The why, when, what and how of hedge-trimming

Forsythia informal hedgeWhat kind of hedge are you after – a neat, formal boundary or a more relaxed, natural skirting?  Why even bother trimming?  When’s the best time? How do I start?  Well, start with our hedge-trimming guide!

Why should I trim my hedge?

Hedges are usually established boundaries, so it’s best to keep them in shape to maintain their bounds.  It encourages healthy growth and flowers and berries for those less formal hedges.  And – they’ll look great!

When should I trim my hedge?

Your established hedge (+2 years old) will need a once-a-year trim for an informal look or 2 or 3 cuts to keep a formal hedge tamed.  These “maintenance trims” are best started in the Summer.   For more species-specific hedge trimming guidelines, the RHS website has some more guidance for you.

What type of hedge do I want?Formal Hedge

The Formal Hedge:  If you’ve chosen a dense, fine-leaved plant like a privet (like one of these) or conifer, chances are you’ll want a neat formal hedge – and that means one you’ll need to clip regularly.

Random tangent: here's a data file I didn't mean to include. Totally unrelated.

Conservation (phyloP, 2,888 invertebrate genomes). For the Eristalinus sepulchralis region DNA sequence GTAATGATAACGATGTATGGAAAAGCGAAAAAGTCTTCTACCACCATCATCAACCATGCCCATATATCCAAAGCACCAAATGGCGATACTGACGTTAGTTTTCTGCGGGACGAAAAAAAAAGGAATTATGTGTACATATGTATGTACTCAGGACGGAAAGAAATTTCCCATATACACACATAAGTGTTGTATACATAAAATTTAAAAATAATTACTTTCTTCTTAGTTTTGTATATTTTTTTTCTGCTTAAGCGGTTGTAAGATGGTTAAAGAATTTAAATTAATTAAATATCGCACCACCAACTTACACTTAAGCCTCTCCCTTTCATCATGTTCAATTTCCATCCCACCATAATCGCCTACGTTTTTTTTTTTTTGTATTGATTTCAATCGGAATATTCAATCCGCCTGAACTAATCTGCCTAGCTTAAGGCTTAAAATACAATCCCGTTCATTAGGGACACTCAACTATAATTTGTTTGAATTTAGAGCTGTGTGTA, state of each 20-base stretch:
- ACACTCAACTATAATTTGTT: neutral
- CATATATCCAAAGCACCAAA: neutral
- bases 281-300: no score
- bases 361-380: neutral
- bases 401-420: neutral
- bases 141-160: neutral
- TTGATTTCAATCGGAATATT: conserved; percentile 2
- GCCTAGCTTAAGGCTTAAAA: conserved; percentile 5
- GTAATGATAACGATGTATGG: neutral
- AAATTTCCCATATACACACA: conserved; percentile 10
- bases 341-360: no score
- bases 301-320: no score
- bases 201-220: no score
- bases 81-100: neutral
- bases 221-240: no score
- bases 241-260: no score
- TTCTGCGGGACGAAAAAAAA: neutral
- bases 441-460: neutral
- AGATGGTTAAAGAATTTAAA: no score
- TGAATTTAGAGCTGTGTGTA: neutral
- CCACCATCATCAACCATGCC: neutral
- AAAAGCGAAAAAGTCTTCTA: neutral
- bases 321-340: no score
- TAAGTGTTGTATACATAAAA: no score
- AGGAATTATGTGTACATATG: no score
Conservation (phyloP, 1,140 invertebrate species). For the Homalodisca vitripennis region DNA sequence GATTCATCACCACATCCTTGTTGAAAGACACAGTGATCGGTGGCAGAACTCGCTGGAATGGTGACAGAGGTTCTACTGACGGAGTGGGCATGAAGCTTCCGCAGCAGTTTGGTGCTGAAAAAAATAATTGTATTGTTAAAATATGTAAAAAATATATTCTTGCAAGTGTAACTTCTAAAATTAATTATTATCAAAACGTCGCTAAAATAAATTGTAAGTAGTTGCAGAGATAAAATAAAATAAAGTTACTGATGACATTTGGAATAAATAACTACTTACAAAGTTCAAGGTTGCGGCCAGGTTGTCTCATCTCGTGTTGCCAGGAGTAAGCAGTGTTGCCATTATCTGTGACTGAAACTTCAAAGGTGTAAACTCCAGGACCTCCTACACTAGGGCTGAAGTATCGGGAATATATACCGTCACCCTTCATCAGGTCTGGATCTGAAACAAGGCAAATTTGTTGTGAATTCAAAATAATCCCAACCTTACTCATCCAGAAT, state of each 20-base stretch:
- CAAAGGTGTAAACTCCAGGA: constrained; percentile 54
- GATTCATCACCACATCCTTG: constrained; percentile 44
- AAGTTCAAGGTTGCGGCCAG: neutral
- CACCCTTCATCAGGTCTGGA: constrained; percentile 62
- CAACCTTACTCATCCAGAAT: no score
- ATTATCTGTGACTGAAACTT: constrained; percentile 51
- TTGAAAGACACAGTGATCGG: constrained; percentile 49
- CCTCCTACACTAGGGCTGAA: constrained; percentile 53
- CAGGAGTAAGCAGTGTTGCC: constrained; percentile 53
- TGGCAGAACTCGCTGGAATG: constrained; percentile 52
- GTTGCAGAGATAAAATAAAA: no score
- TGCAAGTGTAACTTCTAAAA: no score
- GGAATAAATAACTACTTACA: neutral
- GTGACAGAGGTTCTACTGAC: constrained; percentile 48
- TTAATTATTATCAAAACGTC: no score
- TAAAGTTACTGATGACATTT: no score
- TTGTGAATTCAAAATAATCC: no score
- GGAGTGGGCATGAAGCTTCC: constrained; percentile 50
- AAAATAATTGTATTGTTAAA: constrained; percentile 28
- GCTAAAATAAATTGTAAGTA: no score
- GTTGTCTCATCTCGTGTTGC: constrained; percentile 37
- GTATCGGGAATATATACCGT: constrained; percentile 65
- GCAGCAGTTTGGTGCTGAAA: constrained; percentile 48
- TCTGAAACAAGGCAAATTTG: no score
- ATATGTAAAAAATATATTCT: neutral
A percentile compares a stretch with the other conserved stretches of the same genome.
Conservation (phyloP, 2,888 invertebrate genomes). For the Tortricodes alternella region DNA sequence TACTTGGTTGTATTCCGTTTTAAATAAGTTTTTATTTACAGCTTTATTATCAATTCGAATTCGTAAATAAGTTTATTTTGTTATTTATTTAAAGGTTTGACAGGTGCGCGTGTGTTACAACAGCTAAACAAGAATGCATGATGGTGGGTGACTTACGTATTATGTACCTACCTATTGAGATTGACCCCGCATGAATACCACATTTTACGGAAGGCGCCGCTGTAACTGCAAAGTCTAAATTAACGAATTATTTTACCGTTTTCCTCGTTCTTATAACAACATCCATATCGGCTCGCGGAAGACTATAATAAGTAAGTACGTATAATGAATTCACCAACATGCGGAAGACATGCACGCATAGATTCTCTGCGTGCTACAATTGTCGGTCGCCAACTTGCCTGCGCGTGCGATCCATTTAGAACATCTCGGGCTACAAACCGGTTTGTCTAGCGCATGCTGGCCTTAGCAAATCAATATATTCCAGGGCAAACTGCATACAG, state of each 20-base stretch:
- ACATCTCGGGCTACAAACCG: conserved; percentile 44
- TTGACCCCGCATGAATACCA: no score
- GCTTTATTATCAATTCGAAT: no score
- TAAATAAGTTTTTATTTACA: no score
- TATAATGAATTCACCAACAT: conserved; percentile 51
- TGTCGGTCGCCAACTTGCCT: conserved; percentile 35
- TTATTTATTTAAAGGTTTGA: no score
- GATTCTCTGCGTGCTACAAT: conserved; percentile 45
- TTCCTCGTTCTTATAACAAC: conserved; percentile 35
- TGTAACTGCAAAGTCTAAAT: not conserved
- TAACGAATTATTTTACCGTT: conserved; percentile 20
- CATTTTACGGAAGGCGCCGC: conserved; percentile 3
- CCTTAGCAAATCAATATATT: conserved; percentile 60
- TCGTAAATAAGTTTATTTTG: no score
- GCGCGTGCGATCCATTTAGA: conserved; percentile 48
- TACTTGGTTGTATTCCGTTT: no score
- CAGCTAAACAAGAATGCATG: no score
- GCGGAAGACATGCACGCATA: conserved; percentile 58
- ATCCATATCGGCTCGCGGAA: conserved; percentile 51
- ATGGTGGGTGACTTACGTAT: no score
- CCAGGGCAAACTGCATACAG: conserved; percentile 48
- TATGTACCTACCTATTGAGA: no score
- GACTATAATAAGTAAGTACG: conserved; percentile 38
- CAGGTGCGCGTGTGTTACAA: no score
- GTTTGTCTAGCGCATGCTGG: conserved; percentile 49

• Save time tidying:  Tidying up after you’ve finished often takes longer than the trimming itself so why not put down a plastic sheet first so you can simply scoop up the sheet when finished.
  • Square or wedge: Keep it square or preferably in a wedge-shape – wider at the bottom than the top.  That way, your hedge will allow the maximum of sunlight to reach its base and will look more solid.
  • Think about “reach”:  You have to be able to cut and manage your hedge from one side (unless you want to manage your neighbour’s side, too?!) so try to keep the top no wider than about 60cm.
  • Bottom to top: If you’re using a trimmer, start at the bottom of each side, working upwards in smooth strokes, moving continuously.  Leave the top till last.
  • Finishing touches:  Don’t forget to brush off the clippings from the top of the hedge – that’s never a good look.

The Informal Hedge: With larger-leaved deciduous plants such as forsythia, escallonia, berberis and hawthorn, with flowers and berries, a more natural flowing hedge looks stunning in its prime.

  • Be harsh: Cut back hard in the Summer, if you like the berries.
  • Annual haircut:  Give them an annual trim after flowering for a more regular shape
  • Look out for birds:  Check that you don’t have any birds nesting within your hedge – you can trim to heart’s content once the chicks have flown.

What next?

Plan and plant your next hedge!  Pre-order your bare root plants, ready for the Winter – and save 15%.

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